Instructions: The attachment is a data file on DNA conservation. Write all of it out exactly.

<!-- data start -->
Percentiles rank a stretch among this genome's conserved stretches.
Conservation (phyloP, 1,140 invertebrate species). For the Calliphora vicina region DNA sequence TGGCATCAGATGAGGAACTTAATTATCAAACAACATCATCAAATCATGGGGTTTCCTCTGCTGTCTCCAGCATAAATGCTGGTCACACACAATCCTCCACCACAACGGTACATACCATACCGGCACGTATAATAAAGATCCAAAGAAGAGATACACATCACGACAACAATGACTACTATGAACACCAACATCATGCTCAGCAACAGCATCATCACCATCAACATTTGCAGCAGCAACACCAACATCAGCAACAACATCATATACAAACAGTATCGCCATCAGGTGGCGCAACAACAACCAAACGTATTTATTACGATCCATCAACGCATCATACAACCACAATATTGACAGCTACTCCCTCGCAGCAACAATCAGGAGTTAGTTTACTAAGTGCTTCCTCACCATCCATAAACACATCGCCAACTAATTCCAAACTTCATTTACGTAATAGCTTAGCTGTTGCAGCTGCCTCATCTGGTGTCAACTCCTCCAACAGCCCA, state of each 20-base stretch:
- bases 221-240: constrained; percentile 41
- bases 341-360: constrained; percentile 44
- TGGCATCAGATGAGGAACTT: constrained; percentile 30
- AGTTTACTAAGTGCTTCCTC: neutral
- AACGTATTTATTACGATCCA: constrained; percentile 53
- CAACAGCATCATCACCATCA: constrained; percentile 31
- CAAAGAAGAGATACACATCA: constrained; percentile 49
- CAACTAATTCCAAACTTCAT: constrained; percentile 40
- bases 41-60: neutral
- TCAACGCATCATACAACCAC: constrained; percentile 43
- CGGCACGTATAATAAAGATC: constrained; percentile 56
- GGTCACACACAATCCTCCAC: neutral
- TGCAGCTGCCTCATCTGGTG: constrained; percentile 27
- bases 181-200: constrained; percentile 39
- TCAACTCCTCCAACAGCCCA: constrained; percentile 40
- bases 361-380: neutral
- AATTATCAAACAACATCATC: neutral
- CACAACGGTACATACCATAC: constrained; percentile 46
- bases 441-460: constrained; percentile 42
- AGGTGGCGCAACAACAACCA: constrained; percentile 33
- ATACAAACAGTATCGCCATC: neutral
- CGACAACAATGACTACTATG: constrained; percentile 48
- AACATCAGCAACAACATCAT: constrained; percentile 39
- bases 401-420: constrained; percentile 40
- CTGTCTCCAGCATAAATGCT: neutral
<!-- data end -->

Percentiles rank a stretch among this genome's conserved stretches.
Conservation (phyloP, 1,140 invertebrate species). For the Calliphora vicina region DNA sequence TGGCATCAGATGAGGAACTTAATTATCAAACAACATCATCAAATCATGGGGTTTCCTCTGCTGTCTCCAGCATAAATGCTGGTCACACACAATCCTCCACCACAACGGTACATACCATACCGGCACGTATAATAAAGATCCAAAGAAGAGATACACATCACGACAACAATGACTACTATGAACACCAACATCATGCTCAGCAACAGCATCATCACCATCAACATTTGCAGCAGCAACACCAACATCAGCAACAACATCATATACAAACAGTATCGCCATCAGGTGGCGCAACAACAACCAAACGTATTTATTACGATCCATCAACGCATCATACAACCACAATATTGACAGCTACTCCCTCGCAGCAACAATCAGGAGTTAGTTTACTAAGTGCTTCCTCACCATCCATAAACACATCGCCAACTAATTCCAAACTTCATTTACGTAATAGCTTAGCTGTTGCAGCTGCCTCATCTGGTGTCAACTCCTCCAACAGCCCA, state of each 20-base stretch:
- bases 221-240: constrained; percentile 41
- bases 341-360: constrained; percentile 44
- TGGCATCAGATGAGGAACTT: constrained; percentile 30
- AGTTTACTAAGTGCTTCCTC: neutral
- AACGTATTTATTACGATCCA: constrained; percentile 53
- CAACAGCATCATCACCATCA: constrained; percentile 31
- CAAAGAAGAGATACACATCA: constrained; percentile 49
- CAACTAATTCCAAACTTCAT: constrained; percentile 40
- bases 41-60: neutral
- TCAACGCATCATACAACCAC: constrained; percentile 43
- CGGCACGTATAATAAAGATC: constrained; percentile 56
- GGTCACACACAATCCTCCAC: neutral
- TGCAGCTGCCTCATCTGGTG: constrained; percentile 27
- bases 181-200: constrained; percentile 39
- TCAACTCCTCCAACAGCCCA: constrained; percentile 40
- bases 361-380: neutral
- AATTATCAAACAACATCATC: neutral
- CACAACGGTACATACCATAC: constrained; percentile 46
- bases 441-460: constrained; percentile 42
- AGGTGGCGCAACAACAACCA: constrained; percentile 33
- ATACAAACAGTATCGCCATC: neutral
- CGACAACAATGACTACTATG: constrained; percentile 48
- AACATCAGCAACAACATCAT: constrained; percentile 39
- bases 401-420: constrained; percentile 40
- CTGTCTCCAGCATAAATGCT: neutral